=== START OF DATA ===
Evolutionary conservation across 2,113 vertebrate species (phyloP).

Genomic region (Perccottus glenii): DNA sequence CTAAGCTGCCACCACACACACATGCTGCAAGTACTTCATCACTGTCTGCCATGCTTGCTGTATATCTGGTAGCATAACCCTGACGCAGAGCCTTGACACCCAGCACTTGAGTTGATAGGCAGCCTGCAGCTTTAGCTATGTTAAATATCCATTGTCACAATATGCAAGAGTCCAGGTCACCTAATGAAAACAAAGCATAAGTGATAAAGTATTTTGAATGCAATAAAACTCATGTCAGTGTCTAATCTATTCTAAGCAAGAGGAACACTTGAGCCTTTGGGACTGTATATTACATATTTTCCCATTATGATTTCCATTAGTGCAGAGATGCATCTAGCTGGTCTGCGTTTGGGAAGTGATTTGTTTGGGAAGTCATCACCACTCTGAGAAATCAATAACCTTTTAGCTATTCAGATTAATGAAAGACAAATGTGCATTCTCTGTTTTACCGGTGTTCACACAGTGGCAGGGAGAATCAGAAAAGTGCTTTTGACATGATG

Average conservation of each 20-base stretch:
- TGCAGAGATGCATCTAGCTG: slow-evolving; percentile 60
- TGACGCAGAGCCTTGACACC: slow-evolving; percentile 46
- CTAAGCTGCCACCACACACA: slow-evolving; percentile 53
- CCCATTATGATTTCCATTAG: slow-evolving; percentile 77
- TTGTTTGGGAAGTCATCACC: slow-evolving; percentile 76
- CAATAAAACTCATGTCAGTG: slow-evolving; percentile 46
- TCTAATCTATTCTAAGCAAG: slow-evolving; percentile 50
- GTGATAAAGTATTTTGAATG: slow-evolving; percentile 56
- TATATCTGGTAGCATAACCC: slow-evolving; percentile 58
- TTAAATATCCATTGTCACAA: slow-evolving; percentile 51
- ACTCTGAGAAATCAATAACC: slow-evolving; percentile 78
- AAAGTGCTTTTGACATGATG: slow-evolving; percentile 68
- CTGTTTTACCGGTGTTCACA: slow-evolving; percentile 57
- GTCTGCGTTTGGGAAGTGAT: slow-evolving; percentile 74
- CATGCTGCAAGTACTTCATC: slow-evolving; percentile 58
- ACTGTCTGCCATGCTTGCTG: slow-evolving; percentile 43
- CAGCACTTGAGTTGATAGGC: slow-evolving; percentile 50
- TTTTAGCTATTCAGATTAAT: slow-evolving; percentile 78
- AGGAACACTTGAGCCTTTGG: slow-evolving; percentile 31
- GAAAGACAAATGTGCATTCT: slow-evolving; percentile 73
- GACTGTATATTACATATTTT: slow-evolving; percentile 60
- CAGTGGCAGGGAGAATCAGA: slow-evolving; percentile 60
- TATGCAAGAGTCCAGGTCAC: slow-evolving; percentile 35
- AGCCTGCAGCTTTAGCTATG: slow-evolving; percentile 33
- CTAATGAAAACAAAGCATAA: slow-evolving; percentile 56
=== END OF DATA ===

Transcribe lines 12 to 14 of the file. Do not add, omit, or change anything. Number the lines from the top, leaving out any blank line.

- TATATCTGGTAGCATAACCC: slow-evolving; percentile 58
- TTAAATATCCATTGTCACAA: slow-evolving; percentile 51
- ACTCTGAGAAATCAATAACC: slow-evolving; percentile 78